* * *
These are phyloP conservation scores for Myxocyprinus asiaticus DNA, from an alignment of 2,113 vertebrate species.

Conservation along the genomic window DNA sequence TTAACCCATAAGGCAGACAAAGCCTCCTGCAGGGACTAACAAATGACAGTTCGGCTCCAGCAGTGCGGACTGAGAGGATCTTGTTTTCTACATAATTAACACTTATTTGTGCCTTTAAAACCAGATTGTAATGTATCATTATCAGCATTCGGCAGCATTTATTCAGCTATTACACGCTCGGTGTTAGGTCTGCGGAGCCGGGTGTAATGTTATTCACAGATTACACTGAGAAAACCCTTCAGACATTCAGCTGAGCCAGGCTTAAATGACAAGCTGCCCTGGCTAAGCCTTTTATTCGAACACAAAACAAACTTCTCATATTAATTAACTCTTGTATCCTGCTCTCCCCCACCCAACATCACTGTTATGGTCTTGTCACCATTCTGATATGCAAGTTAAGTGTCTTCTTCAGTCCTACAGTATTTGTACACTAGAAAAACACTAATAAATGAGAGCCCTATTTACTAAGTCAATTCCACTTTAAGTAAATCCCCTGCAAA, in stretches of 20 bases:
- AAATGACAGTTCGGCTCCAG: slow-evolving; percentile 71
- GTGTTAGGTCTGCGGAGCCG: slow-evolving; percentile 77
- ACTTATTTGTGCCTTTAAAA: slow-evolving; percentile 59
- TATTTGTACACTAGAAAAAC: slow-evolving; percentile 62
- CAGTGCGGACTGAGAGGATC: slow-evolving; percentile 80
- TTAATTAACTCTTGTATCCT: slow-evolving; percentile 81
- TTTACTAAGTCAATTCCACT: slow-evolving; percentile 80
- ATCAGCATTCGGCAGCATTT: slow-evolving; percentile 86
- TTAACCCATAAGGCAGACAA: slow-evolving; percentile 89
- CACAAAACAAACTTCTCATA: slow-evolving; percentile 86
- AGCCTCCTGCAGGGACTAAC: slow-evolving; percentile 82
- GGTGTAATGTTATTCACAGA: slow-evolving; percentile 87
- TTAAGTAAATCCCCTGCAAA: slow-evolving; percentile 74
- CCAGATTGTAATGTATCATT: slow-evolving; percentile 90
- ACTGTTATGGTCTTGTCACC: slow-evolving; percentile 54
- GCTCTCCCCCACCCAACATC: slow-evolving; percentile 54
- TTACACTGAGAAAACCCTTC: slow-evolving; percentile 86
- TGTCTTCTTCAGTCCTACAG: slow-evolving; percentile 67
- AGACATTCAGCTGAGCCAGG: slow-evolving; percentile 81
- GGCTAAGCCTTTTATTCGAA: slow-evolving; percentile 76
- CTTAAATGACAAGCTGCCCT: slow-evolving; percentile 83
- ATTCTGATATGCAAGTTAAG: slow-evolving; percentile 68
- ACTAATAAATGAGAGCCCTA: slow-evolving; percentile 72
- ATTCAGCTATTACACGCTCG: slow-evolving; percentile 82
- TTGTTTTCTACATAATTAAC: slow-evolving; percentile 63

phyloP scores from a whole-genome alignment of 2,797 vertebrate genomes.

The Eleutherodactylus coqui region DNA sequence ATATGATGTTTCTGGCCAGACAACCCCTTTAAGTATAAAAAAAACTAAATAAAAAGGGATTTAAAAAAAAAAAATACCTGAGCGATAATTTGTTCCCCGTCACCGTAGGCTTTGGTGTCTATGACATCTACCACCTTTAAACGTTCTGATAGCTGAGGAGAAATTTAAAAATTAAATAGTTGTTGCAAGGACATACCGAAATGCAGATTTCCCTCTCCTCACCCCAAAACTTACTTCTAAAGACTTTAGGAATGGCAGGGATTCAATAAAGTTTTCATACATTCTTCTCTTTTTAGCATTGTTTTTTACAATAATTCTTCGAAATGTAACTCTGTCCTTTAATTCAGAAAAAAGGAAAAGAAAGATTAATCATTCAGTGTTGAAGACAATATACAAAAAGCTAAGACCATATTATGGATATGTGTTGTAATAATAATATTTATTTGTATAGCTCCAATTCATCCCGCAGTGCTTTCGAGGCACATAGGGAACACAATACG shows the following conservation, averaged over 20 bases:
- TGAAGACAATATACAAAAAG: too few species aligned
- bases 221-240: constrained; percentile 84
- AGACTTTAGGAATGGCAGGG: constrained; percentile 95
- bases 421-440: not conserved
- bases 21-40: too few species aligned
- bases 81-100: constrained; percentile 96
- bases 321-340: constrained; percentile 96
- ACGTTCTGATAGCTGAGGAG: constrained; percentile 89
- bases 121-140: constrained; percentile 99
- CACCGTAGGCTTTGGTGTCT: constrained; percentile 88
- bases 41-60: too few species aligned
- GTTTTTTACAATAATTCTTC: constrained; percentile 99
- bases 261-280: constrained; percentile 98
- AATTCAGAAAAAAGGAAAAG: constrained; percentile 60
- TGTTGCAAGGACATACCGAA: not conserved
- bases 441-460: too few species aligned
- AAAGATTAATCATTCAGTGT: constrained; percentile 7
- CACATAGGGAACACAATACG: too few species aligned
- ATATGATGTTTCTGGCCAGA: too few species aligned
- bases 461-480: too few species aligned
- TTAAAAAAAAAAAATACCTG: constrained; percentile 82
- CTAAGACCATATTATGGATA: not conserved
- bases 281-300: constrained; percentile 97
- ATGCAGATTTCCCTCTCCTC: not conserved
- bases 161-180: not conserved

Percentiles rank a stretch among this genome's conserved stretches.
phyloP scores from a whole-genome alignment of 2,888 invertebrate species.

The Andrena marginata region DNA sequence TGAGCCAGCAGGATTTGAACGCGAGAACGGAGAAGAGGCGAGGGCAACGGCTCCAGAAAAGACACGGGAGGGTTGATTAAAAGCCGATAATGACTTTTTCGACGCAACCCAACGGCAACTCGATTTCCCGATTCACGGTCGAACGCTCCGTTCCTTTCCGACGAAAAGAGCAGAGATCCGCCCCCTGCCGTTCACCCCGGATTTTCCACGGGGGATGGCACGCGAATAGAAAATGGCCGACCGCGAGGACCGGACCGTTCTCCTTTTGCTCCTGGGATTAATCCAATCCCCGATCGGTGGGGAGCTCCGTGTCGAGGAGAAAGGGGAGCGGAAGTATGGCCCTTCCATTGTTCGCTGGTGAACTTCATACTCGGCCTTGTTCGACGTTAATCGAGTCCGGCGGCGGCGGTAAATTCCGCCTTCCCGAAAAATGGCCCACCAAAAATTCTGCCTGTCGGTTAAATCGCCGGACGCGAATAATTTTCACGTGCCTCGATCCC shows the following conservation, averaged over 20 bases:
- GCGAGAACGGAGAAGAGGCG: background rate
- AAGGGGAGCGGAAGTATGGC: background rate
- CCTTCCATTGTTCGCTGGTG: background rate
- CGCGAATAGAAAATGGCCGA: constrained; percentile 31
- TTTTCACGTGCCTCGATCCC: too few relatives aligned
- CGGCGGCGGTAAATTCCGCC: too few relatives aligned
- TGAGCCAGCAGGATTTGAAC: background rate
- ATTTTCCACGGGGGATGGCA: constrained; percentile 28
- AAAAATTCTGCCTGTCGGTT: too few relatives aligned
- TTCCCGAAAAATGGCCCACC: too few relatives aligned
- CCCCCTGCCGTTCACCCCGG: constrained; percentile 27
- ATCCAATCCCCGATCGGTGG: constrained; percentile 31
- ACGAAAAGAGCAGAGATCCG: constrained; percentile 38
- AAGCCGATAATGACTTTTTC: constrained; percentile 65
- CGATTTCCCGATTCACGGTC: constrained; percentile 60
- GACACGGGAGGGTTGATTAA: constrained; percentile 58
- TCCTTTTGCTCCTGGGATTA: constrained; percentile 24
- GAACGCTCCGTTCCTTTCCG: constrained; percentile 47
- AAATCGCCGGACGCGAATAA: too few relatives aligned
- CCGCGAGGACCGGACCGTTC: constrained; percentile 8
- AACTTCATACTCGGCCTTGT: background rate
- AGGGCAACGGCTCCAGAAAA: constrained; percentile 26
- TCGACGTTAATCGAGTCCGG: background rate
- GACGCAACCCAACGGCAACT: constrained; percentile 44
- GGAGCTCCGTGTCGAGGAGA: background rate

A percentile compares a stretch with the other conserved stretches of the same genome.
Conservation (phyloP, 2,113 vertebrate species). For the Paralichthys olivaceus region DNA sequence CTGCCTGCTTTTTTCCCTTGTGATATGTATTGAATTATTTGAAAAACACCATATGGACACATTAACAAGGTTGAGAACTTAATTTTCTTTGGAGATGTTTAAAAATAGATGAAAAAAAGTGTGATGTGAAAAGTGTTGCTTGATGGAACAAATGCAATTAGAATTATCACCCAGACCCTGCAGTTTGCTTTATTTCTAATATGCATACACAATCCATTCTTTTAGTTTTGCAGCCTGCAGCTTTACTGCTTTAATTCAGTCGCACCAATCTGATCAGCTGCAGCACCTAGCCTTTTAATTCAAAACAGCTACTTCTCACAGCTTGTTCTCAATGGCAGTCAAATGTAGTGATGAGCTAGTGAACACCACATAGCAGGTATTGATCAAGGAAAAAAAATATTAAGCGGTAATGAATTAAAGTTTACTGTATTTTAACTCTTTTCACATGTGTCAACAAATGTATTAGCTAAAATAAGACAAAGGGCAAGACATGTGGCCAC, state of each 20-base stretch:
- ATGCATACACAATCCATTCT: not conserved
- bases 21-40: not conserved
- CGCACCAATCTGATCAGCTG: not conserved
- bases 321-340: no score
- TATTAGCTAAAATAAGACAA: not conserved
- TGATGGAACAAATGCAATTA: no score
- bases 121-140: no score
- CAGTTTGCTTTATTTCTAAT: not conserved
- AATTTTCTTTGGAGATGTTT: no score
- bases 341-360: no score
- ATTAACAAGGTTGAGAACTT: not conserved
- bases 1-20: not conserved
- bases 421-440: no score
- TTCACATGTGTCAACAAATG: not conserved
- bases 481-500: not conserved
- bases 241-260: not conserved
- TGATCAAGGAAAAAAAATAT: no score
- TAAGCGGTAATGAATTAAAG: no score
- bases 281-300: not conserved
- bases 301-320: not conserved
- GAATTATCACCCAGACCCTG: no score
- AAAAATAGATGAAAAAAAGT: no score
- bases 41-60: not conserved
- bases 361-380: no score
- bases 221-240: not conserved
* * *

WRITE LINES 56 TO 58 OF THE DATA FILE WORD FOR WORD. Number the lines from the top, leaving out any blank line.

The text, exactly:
phyloP scores from a whole-genome alignment of 2,888 invertebrate species.

The Andrena marginata region DNA sequence TGAGCCAGCAGGATTTGAACGCGAGAACGGAGAAGAGGCGAGGGCAACGGCTCCAGAAAAGACACGGGAGGGTTGATTAAAAGCCGATAATGACTTTTTCGACGCAACCCAACGGCAACTCGATTTCCCGATTCACGGTCGAACGCTCCGTTCCTTTCCGACGAAAAGAGCAGAGATCCGCCCCCTGCCGTTCACCCCGGATTTTCCACGGGGGATGGCACGCGAATAGAAAATGGCCGACCGCGAGGACCGGACCGTTCTCCTTTTGCTCCTGGGATTAATCCAATCCCCGATCGGTGGGGAGCTCCGTGTCGAGGAGAAAGGGGAGCGGAAGTATGGCCCTTCCATTGTTCGCTGGTGAACTTCATACTCGGCCTTGTTCGACGTTAATCGAGTCCGGCGGCGGCGGTAAATTCCGCCTTCCCGAAAAATGGCCCACCAAAAATTCTGCCTGTCGGTTAAATCGCCGGACGCGAATAATTTTCACGTGCCTCGATCCC shows the following conservation, averaged over 20 bases:
- GCGAGAACGGAGAAGAGGCG: background rate